Almanac: The Luddites


And now a page from our “Sunday Morning” Almanac: March 11th, 1811, 207 years ago today — the day a workers’ movement famously said “No” to technology.

For that was the first day of the Luddite protests in England.

Named for a mythical figure named “Ned Ludd,” the Luddites were textile workers who feared automated loom machinery would put them out of work, and destroy their way of life.

They fought back by breaking into textile mills and breaking up the hated machines.

Kentish agricultural workers attacking a farm at night, c1830. Ricks were burned and machinery, particularly threshing machines, wee smashed because the labourers thought they were threatening their jobs and depressing their wages. Engraving c1890.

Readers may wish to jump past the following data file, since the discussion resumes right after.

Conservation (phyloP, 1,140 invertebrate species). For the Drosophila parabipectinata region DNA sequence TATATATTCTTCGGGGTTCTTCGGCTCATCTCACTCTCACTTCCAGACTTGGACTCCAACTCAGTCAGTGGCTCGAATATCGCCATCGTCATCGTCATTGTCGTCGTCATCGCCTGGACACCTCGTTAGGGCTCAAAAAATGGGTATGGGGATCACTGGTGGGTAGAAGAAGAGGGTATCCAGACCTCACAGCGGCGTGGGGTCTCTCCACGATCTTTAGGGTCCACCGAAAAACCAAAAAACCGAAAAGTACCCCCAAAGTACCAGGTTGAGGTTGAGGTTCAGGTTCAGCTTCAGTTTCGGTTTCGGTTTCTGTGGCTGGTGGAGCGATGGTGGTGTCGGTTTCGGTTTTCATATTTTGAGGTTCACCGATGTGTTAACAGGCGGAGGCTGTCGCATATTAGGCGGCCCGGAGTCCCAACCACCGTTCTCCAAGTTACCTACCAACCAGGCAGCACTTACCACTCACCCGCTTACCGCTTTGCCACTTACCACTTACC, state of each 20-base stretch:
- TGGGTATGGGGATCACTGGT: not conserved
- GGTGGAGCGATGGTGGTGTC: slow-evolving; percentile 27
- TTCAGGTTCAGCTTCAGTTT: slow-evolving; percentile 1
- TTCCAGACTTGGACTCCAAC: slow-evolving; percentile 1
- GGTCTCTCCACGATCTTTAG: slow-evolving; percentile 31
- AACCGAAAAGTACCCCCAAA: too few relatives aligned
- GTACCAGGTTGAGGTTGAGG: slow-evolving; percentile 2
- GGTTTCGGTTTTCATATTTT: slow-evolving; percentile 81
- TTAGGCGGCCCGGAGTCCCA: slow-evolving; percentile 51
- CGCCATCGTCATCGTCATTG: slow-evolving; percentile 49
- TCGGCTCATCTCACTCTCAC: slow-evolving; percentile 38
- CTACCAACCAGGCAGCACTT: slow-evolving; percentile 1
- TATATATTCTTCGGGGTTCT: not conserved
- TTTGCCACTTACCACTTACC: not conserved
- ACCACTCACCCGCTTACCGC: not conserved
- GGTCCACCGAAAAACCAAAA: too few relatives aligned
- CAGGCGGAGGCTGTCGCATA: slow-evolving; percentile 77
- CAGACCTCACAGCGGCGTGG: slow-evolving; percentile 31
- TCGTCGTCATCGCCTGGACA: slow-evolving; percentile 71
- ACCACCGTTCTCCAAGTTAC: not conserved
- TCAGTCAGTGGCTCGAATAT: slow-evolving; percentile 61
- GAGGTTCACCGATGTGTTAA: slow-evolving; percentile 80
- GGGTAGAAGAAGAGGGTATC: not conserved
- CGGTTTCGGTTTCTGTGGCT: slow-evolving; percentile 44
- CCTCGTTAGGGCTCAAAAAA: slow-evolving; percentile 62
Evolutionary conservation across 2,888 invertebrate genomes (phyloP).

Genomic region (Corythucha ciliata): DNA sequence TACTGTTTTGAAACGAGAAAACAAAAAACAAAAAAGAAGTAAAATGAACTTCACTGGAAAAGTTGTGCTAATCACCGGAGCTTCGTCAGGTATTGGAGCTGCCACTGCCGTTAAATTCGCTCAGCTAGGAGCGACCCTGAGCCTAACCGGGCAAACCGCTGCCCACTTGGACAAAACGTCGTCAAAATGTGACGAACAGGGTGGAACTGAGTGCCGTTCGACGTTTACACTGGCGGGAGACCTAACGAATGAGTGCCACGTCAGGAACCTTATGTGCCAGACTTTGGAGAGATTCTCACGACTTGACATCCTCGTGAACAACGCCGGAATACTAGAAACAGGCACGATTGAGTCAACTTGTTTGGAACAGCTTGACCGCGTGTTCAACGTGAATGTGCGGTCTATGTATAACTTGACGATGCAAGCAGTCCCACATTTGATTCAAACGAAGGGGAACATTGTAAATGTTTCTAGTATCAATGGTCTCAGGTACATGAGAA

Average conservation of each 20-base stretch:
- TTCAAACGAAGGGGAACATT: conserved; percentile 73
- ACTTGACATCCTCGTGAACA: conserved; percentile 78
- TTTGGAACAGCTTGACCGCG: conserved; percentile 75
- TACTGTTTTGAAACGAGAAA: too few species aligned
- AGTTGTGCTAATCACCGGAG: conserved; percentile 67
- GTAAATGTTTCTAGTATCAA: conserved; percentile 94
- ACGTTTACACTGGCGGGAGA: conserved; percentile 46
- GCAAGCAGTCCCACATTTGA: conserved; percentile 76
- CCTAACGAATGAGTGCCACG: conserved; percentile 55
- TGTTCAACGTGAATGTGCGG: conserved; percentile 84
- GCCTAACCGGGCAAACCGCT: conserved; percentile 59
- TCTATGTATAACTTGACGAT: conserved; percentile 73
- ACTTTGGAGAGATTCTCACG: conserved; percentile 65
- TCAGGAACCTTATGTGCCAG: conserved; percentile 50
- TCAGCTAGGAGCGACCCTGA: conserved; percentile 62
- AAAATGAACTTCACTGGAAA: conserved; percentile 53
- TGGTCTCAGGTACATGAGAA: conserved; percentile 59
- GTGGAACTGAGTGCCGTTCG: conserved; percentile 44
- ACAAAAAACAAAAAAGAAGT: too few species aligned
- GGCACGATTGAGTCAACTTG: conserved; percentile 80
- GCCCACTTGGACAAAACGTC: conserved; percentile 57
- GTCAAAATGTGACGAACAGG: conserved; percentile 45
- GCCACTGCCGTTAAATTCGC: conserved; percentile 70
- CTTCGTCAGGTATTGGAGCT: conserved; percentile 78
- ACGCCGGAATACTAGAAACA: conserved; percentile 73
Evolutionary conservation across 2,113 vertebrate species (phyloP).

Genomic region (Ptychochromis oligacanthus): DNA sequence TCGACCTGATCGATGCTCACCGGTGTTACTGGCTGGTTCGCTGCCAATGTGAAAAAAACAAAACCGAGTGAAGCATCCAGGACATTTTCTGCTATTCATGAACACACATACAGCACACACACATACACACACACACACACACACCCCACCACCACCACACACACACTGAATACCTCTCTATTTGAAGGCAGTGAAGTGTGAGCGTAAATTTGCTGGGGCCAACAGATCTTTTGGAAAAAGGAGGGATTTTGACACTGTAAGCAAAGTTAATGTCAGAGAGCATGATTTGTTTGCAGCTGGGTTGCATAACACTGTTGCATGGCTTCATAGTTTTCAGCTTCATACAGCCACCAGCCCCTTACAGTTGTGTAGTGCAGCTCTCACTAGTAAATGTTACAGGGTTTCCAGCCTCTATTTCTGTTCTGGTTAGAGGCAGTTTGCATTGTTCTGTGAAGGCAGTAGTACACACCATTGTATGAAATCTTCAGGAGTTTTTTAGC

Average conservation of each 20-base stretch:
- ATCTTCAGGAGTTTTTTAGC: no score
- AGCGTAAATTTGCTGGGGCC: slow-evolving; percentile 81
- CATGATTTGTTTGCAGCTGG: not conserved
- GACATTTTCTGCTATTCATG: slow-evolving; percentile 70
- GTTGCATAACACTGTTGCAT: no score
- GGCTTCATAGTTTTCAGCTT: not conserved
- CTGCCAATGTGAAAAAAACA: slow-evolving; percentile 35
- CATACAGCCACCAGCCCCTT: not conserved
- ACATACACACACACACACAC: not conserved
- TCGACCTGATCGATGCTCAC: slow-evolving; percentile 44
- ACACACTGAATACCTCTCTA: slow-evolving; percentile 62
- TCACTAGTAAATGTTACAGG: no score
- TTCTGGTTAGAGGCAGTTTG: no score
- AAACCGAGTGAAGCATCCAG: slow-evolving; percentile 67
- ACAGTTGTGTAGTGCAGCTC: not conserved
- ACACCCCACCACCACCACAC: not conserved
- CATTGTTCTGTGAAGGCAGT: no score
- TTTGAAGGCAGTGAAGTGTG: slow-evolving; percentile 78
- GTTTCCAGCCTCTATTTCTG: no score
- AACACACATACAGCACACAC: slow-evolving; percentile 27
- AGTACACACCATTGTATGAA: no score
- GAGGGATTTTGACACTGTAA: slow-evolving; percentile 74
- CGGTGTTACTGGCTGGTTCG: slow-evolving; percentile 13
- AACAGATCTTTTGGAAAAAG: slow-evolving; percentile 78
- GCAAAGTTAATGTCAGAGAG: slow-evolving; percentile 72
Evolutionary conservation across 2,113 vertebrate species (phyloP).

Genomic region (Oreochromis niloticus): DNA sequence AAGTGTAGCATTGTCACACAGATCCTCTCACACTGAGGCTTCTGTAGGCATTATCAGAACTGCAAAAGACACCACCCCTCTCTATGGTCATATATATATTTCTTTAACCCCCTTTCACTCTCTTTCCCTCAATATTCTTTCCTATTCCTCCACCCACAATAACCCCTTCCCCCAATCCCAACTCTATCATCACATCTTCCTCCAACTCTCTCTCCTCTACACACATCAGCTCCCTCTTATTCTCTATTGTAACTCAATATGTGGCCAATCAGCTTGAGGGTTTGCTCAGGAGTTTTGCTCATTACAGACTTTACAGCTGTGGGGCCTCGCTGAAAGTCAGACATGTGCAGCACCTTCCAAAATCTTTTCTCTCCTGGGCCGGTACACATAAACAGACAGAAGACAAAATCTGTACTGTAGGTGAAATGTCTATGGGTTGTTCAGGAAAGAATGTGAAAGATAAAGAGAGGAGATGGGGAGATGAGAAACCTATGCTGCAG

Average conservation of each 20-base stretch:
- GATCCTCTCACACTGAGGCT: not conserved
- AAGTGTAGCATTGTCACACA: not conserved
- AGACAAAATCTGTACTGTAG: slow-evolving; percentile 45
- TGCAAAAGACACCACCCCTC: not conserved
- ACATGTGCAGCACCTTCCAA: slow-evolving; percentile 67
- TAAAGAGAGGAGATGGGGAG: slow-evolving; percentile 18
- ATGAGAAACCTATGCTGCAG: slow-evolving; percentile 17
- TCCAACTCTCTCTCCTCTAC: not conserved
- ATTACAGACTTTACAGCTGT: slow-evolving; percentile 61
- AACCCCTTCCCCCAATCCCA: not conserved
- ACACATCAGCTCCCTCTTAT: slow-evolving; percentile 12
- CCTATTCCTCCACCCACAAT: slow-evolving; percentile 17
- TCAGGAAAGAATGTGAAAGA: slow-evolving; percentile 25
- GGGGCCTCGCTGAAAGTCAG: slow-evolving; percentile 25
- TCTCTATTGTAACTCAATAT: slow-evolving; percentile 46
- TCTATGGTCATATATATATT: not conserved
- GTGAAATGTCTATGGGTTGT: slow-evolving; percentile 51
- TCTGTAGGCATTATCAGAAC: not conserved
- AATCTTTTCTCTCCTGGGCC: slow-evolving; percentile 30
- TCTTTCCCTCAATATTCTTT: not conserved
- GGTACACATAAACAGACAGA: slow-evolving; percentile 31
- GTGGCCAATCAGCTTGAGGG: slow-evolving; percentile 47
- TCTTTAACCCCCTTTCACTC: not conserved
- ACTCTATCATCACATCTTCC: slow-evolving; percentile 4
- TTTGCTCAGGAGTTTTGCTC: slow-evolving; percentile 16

An 1890s engraving of an early 19th century attack by agricultural workers upon a Kent farm, at which threshing machines were destroyed, because the laborers thought they were threatening their jobs. 

Universal History Archive/UIG

And though the original Luddites are long gone, the word “Luddite” survived.

It’s become a catch-all term for everyone, from modern day factory workers concerned about automation, to low-tech traditionalists who reject the prevailing notion that absolutely everyone has to carry a smartphone.

Ned Ludd may have been a legend, but more than two centuries later, the Luddites he inspired — like them or not — still carry on.

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